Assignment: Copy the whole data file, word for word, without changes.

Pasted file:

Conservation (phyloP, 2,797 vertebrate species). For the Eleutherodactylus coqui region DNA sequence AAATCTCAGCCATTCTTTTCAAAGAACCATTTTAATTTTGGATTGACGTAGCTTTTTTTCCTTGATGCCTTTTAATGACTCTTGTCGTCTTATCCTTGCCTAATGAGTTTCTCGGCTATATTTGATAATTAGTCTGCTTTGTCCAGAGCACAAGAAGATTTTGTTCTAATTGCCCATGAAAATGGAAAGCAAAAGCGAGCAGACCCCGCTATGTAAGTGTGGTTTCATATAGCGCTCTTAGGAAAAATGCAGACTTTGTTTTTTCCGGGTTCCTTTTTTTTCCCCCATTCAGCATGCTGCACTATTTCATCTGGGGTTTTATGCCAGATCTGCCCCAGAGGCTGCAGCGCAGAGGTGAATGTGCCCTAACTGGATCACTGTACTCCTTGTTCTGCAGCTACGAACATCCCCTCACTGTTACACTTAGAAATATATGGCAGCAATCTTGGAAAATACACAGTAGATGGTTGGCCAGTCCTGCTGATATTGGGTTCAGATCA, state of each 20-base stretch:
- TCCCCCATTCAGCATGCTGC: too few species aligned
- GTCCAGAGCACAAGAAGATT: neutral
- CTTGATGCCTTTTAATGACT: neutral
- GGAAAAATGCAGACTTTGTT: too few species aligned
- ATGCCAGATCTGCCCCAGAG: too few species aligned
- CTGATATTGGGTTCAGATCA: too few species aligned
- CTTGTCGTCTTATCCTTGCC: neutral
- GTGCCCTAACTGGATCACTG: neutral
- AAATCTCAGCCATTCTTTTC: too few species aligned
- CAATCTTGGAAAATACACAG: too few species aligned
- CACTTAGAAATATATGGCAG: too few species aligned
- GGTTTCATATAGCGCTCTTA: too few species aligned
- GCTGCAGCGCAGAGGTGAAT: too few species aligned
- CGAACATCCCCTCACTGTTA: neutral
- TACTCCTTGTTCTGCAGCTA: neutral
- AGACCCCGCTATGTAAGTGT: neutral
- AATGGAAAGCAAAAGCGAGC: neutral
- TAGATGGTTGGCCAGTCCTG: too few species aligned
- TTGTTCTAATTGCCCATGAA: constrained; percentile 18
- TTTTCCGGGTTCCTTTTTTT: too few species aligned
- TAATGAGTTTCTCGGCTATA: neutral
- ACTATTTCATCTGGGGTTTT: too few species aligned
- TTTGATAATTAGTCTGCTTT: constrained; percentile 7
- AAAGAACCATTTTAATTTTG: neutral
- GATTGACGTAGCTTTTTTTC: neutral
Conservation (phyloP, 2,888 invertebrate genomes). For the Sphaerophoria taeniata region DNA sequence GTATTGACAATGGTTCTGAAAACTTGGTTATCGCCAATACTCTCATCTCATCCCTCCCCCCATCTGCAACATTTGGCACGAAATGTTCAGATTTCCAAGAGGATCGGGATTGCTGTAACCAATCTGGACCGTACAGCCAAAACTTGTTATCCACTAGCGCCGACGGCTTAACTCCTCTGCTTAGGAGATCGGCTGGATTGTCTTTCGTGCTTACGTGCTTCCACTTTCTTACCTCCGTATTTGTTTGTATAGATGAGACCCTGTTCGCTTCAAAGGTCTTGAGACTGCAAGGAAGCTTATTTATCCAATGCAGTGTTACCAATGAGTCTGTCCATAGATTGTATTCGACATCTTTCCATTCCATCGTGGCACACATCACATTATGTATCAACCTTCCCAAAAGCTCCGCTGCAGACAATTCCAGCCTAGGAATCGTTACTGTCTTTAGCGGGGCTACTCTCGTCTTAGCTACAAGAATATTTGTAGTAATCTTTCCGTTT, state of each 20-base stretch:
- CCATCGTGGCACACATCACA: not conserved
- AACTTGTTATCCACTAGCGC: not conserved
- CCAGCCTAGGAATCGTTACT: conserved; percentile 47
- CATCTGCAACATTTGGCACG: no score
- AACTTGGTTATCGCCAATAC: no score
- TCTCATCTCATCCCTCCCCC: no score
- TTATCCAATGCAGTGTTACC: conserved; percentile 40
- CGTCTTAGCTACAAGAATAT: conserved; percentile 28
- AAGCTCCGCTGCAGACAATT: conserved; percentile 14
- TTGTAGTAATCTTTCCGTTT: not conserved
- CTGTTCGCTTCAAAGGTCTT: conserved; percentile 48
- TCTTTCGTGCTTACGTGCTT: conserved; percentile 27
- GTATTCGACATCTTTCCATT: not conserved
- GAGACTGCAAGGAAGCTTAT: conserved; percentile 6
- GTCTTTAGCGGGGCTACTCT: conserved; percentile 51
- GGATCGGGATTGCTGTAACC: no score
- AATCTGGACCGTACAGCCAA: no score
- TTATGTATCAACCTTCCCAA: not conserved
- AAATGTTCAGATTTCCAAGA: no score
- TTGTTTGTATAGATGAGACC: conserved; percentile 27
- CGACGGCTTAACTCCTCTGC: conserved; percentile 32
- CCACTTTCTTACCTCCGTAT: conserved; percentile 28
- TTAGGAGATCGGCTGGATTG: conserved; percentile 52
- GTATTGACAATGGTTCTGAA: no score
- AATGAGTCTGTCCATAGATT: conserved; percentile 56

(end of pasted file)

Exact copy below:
Conservation (phyloP, 2,797 vertebrate species). For the Eleutherodactylus coqui region DNA sequence AAATCTCAGCCATTCTTTTCAAAGAACCATTTTAATTTTGGATTGACGTAGCTTTTTTTCCTTGATGCCTTTTAATGACTCTTGTCGTCTTATCCTTGCCTAATGAGTTTCTCGGCTATATTTGATAATTAGTCTGCTTTGTCCAGAGCACAAGAAGATTTTGTTCTAATTGCCCATGAAAATGGAAAGCAAAAGCGAGCAGACCCCGCTATGTAAGTGTGGTTTCATATAGCGCTCTTAGGAAAAATGCAGACTTTGTTTTTTCCGGGTTCCTTTTTTTTCCCCCATTCAGCATGCTGCACTATTTCATCTGGGGTTTTATGCCAGATCTGCCCCAGAGGCTGCAGCGCAGAGGTGAATGTGCCCTAACTGGATCACTGTACTCCTTGTTCTGCAGCTACGAACATCCCCTCACTGTTACACTTAGAAATATATGGCAGCAATCTTGGAAAATACACAGTAGATGGTTGGCCAGTCCTGCTGATATTGGGTTCAGATCA, state of each 20-base stretch:
- TCCCCCATTCAGCATGCTGC: too few species aligned
- GTCCAGAGCACAAGAAGATT: neutral
- CTTGATGCCTTTTAATGACT: neutral
- GGAAAAATGCAGACTTTGTT: too few species aligned
- ATGCCAGATCTGCCCCAGAG: too few species aligned
- CTGATATTGGGTTCAGATCA: too few species aligned
- CTTGTCGTCTTATCCTTGCC: neutral
- GTGCCCTAACTGGATCACTG: neutral
- AAATCTCAGCCATTCTTTTC: too few species aligned
- CAATCTTGGAAAATACACAG: too few species aligned
- CACTTAGAAATATATGGCAG: too few species aligned
- GGTTTCATATAGCGCTCTTA: too few species aligned
- GCTGCAGCGCAGAGGTGAAT: too few species aligned
- CGAACATCCCCTCACTGTTA: neutral
- TACTCCTTGTTCTGCAGCTA: neutral
- AGACCCCGCTATGTAAGTGT: neutral
- AATGGAAAGCAAAAGCGAGC: neutral
- TAGATGGTTGGCCAGTCCTG: too few species aligned
- TTGTTCTAATTGCCCATGAA: constrained; percentile 18
- TTTTCCGGGTTCCTTTTTTT: too few species aligned
- TAATGAGTTTCTCGGCTATA: neutral
- ACTATTTCATCTGGGGTTTT: too few species aligned
- TTTGATAATTAGTCTGCTTT: constrained; percentile 7
- AAAGAACCATTTTAATTTTG: neutral
- GATTGACGTAGCTTTTTTTC: neutral
Conservation (phyloP, 2,888 invertebrate genomes). For the Sphaerophoria taeniata region DNA sequence GTATTGACAATGGTTCTGAAAACTTGGTTATCGCCAATACTCTCATCTCATCCCTCCCCCCATCTGCAACATTTGGCACGAAATGTTCAGATTTCCAAGAGGATCGGGATTGCTGTAACCAATCTGGACCGTACAGCCAAAACTTGTTATCCACTAGCGCCGACGGCTTAACTCCTCTGCTTAGGAGATCGGCTGGATTGTCTTTCGTGCTTACGTGCTTCCACTTTCTTACCTCCGTATTTGTTTGTATAGATGAGACCCTGTTCGCTTCAAAGGTCTTGAGACTGCAAGGAAGCTTATTTATCCAATGCAGTGTTACCAATGAGTCTGTCCATAGATTGTATTCGACATCTTTCCATTCCATCGTGGCACACATCACATTATGTATCAACCTTCCCAAAAGCTCCGCTGCAGACAATTCCAGCCTAGGAATCGTTACTGTCTTTAGCGGGGCTACTCTCGTCTTAGCTACAAGAATATTTGTAGTAATCTTTCCGTTT, state of each 20-base stretch:
- CCATCGTGGCACACATCACA: not conserved
- AACTTGTTATCCACTAGCGC: not conserved
- CCAGCCTAGGAATCGTTACT: conserved; percentile 47
- CATCTGCAACATTTGGCACG: no score
- AACTTGGTTATCGCCAATAC: no score
- TCTCATCTCATCCCTCCCCC: no score
- TTATCCAATGCAGTGTTACC: conserved; percentile 40
- CGTCTTAGCTACAAGAATAT: conserved; percentile 28
- AAGCTCCGCTGCAGACAATT: conserved; percentile 14
- TTGTAGTAATCTTTCCGTTT: not conserved
- CTGTTCGCTTCAAAGGTCTT: conserved; percentile 48
- TCTTTCGTGCTTACGTGCTT: conserved; percentile 27
- GTATTCGACATCTTTCCATT: not conserved
- GAGACTGCAAGGAAGCTTAT: conserved; percentile 6
- GTCTTTAGCGGGGCTACTCT: conserved; percentile 51
- GGATCGGGATTGCTGTAACC: no score
- AATCTGGACCGTACAGCCAA: no score
- TTATGTATCAACCTTCCCAA: not conserved
- AAATGTTCAGATTTCCAAGA: no score
- TTGTTTGTATAGATGAGACC: conserved; percentile 27
- CGACGGCTTAACTCCTCTGC: conserved; percentile 32
- CCACTTTCTTACCTCCGTAT: conserved; percentile 28
- TTAGGAGATCGGCTGGATTG: conserved; percentile 52
- GTATTGACAATGGTTCTGAA: no score
- AATGAGTCTGTCCATAGATT: conserved; percentile 56